The two larger arches separating the nave from the north aisle (10) were formed when the north aisle was built around 1500.  The third, smaller arch was made when the chancel was rebuilt in 1880 to lengthen the nave by 11 feet.  There were originally steps down into the church.  The floor was raised in 1815 and again in the 1970’s so that the full proportions of the pillars cannot now be appreciated.   The unusual strainer arch (11) with its unique carved head (in late 15th century dress) was inserted at the time of the north aisle building to help support the nave arches.  At one time it defined that part of the church which held the tombs of local leading families, the Mohuns and the Fusts.  These tombs were covered when the floor was raised in 1815 but traces of them were found when the present modern wood block floor was laid.
In the choir vestry there is an interesting wall monument (12) just inside the door, a memorial to Rector Shipton’s son who fought at the battle of Waterloo.
Viewing the exterior of the church, the tower (13) is one of the finest in the district, 98 feet 9 inches high and erected about 1450.  It is a good example of the workmanship of the Guild of Masons who built towers at Dundry, Wrington, Chew Magna and elsewhere.  The pinnacles and parapet at Portishead, however, are more elaborate than others of the North Mendip group and bear comparison with the towers at Evercreech and St Stephen’s, Bristol City.  The plain double buttresses, placed on each side of the tower corners, leave the angle itself free to carry the line to the pinnacles at the top.  The string course of the walls is continued right around the buttresses, a feature usually found in towers in Gloucestershire.
There is a fine peal of eight bells, regularly rung.  Six of these were recast by Bilbie of Chew Stoke in 1772, the others added later.  After recent work all are now on roller bearings.  The first-ever peal of 5040 changes by a band of ladies all from one tower was rung on these bells in 1915.  The clock was installed in celebration of Queen Victoria’s Golden Jubilee in 1887 and is an excellent timekeeper.  There is no face on the western side – it is said that the people there would not contribute towards the cost.
The sanctus-bell in its little cote on the roof of the chancel is medieval (Norman, one authority asserts) and is still rung regularly to mark the consecration at Holy Communion.
While looking up at the tower and sanctus-bell, one can see the carved stone gargoyles on the north aisle parapet (14) which were used to conduct rainwater from the roof.  Each is different and the original stone carvers must have enjoyed designing them.  Particularly well-preserved is a representation of a boar’s head.  On the exterior south wall of the chancel a small blocked doorway (15) is of 14th century date and gave the priest access to the chancel without using the main nave entrance.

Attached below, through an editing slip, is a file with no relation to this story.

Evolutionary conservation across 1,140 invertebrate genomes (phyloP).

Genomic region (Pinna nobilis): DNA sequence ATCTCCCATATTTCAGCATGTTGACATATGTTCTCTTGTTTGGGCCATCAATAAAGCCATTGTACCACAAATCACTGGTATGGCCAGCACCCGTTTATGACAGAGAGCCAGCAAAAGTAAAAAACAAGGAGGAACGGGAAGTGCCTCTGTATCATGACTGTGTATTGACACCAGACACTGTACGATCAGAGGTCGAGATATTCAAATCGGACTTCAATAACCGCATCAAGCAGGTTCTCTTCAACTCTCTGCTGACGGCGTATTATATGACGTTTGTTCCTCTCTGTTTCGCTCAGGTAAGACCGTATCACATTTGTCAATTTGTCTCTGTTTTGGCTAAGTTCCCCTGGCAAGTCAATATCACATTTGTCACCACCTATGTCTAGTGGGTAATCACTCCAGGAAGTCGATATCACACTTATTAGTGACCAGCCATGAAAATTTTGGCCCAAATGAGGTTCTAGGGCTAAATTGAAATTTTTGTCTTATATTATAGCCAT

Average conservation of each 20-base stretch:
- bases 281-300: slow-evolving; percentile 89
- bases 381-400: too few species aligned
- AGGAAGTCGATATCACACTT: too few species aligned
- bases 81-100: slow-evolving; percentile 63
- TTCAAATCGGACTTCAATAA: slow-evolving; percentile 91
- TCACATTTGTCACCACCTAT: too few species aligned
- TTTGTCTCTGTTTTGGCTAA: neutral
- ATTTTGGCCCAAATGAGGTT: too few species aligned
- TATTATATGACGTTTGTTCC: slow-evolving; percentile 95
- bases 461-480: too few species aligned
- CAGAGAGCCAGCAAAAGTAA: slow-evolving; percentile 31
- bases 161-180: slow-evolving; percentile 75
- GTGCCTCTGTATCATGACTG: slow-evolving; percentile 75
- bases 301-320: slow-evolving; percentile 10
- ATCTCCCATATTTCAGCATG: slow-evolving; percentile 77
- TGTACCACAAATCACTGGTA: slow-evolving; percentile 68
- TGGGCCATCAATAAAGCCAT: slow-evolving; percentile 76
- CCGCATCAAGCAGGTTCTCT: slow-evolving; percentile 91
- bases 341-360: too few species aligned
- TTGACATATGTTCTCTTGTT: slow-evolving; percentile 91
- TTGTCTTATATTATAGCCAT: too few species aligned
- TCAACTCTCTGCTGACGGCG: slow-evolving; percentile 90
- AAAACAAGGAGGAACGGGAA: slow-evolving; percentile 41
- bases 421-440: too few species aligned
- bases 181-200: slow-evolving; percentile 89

Scratched into the wall near the priest’s door are lines for a primitive sundial, called a Mass Dial.  These relics of the past are now rare.  In the days before clocks the shadow of a peg or pin would have told the priest when it was time for the service.   (What did the priest do if it was raining?)
Near the main porch is sited the Portishead Village Cross (16) which as in so many villages stood at a road junction – originally in this case where Church Road South joins High Street, once the heart of the village.  Like the church font, this is a very ancient piece of carved stone, of unknown date in this case.
Portishead churchyard has its share of interesting monuments.  The oldest named tomb surviving (17) is that of John Hobbes, Yeoman, who died in 1624.  This is across the path from the Village Cross.  Near the steps in the northeast corner of the churchyard is one of two gravestones (18) marking the graves of boys from the Training Ship ‘Formidable’.  This old wooden warship, moored off Portishead, was used as a reformatory from 1869-1906 for up to 300 boys from the streets of Bristol, who were trained as seamen at the National Nautical School, Redcliffe Bay.  With the other stone on the southwest corner of the churchyard, this bears grim tribute to Victorian child mortality and the rigours of life on board.
Between the steps and the church vestry is an impressive sarcophagus monument (19) carved with laurel wreaths and upturned torches symbolising life extinguished.  Here lie Thomas Jones and his wife; he was founder of Bristol’s leading department store, bombed in the war and rebuilt to become the present Debenhams.  Nearby lie the Heaven family who owned Lundy Island.
In the more modern part of the churchyard, near the entrance gates further up Church Road North, are situated (20) the graves of Percival Victor Halliwell who was killed during the Blue Bird Speed Trials on Lake Windermere in June 1930, and of Commander E.G.L. Robinson, whose aeroplane crashed on the beach at Redcliffe Bay in 1938.
Lord, we thank you for all who have loved and served you here through the long centuries.  Bless those, clergy and people, who worship you now, and all who visit this place, through Jesus Christ our Lord.
In producing this information, we are most grateful to Rodney Challands for his Historical Research.

Floor plan of St Peter's Church